In the Rear-View Mirror, Self-Driving Cars May Be Closer Than They Appear
In the analysis that shaped our whitepaper, “Mobility-as-a-Service: Why Self-Driving Cars Could Change Everything,” ARK forecasted first, that commercial autonomous taxis would arrive in 2019 and second, that in the U.S. one out of every thousand miles, or 0.1%, would be driven autonomously by 2020, as shown below. Since that publication, Waymo [GOOG] and GM’s [GM] Cruise Automation both have promised to launch autonomous taxi services, and Tesla [TSLA] plans to release a coast to coast fully autonomous Autopilot update in 2018. According to Elon Musk, the nationwide Tesla Network probably will launch in 2019. These timelines are more aggressive than we expected, not surprising given the $10 trillion-dollar market opportunity we see in autonomous taxi networks.
Comparing Possible Adoption Rates: Waymo, Cruise Automation, & Tesla
Waymo plans to commercialize autonomous taxis in Phoenix this year. Currently it has 600 vehicles in its fleet, with a contract for up to 62,500 additional Fiat Chrysler Pacifica minivans. In addition, Waymo recently inked a deal with Jaguar [TTM] for 20,000 I-Pace vehicles, with the first hitting the road in 2020. Given these announcements, ARK estimates that two out of every thousand miles driven in U.S. urban areas – roughly double our total market adoption forecast – could be in a Waymo autonomous car in 2020, as shown below. Thereafter, once all 80,000 vehicles hit its fleet, Waymo could address half of Phoenix’s travel needs, or 0.3% of U.S. urban vehicle miles traveled.
In addition to 100 test cars on the road today, GM plans to spend $100 million to ramp production of its autonomous electric fleet, taking it to roughly 14,000 cars per year according to our estimates. As a result, GM alone could match our 0.1% adoption forecast by 2020. That said, ARK notes that Waymo’s technology is more advanced than GM’s,  signaling perhaps that GM is behind in commercialization.
If Tesla successfully enables fully autonomous driving features within the next year or two, the adoption of autonomous taxi services could surprise the most optimistic of expectations. Tesla expects that every vehicle equipped with the second generation of Autopilot hardware will be capable of full autonomy via over-the-air software updates. By 2020, if it were to launch its own autonomous ridehailing service and every eligible owner were to sign up, Tesla would account for 8% of all urban miles travelled in the US, which would be 5 years faster than ARK had predicted originally.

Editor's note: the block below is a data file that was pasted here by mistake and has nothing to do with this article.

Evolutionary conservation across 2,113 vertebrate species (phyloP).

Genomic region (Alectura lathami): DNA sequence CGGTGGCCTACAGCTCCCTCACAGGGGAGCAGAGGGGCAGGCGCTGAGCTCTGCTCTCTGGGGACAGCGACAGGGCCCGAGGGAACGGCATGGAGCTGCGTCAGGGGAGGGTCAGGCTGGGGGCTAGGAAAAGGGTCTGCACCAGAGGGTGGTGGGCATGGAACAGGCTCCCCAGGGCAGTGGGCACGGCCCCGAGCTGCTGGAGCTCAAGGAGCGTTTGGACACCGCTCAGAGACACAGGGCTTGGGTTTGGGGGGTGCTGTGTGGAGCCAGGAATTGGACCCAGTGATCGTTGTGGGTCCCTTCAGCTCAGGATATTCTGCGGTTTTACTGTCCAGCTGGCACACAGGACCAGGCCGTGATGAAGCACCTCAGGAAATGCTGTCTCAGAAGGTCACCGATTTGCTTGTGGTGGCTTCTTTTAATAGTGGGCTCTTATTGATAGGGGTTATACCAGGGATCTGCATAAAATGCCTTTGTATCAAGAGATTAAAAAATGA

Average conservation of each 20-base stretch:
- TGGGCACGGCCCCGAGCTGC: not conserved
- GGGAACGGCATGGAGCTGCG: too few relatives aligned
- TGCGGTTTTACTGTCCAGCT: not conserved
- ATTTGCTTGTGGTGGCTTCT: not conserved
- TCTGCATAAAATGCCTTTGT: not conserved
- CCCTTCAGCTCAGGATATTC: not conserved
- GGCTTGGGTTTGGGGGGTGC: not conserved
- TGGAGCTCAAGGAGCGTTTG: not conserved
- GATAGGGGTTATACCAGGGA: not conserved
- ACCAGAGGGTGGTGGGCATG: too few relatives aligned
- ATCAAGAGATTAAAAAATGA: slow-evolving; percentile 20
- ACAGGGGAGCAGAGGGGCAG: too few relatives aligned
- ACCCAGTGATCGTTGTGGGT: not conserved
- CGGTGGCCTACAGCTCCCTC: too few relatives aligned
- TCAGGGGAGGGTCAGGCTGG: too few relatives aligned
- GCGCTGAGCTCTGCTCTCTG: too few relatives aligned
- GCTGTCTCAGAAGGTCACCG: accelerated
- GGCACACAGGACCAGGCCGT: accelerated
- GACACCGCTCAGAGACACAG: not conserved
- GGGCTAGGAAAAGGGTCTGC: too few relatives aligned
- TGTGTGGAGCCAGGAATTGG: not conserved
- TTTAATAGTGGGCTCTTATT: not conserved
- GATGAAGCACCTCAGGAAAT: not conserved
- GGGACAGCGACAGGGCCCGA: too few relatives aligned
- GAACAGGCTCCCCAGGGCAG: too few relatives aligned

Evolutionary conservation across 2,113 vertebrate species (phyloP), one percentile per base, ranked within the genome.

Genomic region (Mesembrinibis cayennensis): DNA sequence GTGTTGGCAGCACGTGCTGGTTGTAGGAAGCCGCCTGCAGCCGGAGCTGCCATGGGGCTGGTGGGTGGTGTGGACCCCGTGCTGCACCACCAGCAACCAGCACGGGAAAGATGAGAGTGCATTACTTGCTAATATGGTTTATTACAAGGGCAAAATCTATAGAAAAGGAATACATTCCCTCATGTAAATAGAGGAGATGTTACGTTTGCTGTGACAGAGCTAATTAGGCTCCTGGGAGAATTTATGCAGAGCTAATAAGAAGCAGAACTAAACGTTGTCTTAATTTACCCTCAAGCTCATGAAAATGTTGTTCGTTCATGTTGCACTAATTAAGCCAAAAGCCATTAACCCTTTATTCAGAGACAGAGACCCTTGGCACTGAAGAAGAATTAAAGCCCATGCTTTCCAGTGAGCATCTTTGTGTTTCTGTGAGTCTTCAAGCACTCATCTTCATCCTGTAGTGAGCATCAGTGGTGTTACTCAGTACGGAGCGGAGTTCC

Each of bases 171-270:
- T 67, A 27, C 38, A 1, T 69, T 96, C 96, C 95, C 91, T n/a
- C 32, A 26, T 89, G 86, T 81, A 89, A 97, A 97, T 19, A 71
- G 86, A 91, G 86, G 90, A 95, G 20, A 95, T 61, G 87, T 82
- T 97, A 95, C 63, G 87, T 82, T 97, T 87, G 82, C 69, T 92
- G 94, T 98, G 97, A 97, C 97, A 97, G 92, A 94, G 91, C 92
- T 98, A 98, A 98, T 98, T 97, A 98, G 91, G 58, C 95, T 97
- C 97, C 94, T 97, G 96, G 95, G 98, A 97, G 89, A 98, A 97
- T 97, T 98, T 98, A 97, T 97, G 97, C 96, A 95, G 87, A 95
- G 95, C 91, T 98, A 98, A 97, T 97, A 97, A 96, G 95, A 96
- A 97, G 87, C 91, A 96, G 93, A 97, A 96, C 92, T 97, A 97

Given Tesla’s well known “stretch goals”, we believe its Network is unlikely to launch in 2020. Even if it were to go completely autonomous by that time, Tesla and regulators probably would require its drivers to remain behind the wheel until it had collected enough data to validate the system’s safety. Even if the Tesla Network were to go live, not all owners would sign up.
Tesla’s Data Advantage
While it may commercialize fully autonomous driving later than Waymo and Cruise, Tesla should have a massive data advantage. While Waymo and Cruise operate only small fleets of test cars, Tesla collects swaths of valuable real-world driving data from its much larger customer fleet. Deep learning improves with more data, so Tesla should be able to evolve its driving algorithms more rapidly than other firms, testing and validating new features in “shadow mode” before full release.
Tesla has billions of miles worth of data compared to the millions of miles that Waymo has collected to date, as shown below. In addition to real world miles, like most autonomous vehicle outfits, Waymo uses simulated data to augment its testing efforts. Accounting for the millions of simulated miles that it generates each day, Waymo is able to scale it’s virtual data library by hundreds of millions of miles each month, amassing a simulated library that likely surpasses Tesla’s real world miles, as shown below. Meanwhile, Tesla does not disclose how many miles it simulates each day, perhaps because it believes its real world mileage count speaks for itself. Arguably, real world driving data is more valuable than simulated data. While Waymo may have superior driving technology today, Tesla’s real world data advantage suggests that it could surpass Waymo’s capabilities in the future.
Worth noting, Waymo’s recent Jaguar and Fiat Chrysler [FCAU] partnerships will increase its autonomous fleet—and data collection rate—by roughly 140X, much faster than Tesla. While Waymo must partner with other automakers for vehicle production, Tesla has chosen a go-it-alone strategy. Consequently, Waymo could surpass Tesla’s production rate with time. That said, if its network were to launch next year, Tesla could cement its lead, particularly if its vertical integration strategy adds to its competitive advantage.
In conclusion, we may be riding in autonomous cars sooner than expected. GM and Waymo plan to launch commercially in selected cities this year, while Tesla plans to launch its fully autonomous Autopilot nationwide in 2019. If just one of these players is successful, ARK expects autonomous vehicles to transport people and goods within the next two years. Against many potential competitors in the US, including Honda [HMC], Volkswagen [VLKAY], Zoox, and others, Tesla, GM, and Alphabet [GOOGL] appear to be closest to the starting line.
After first publication, this blog was updated to include ARK’s revised estimate for Tesla autopilot miles with the latest available data as of 06/20/18.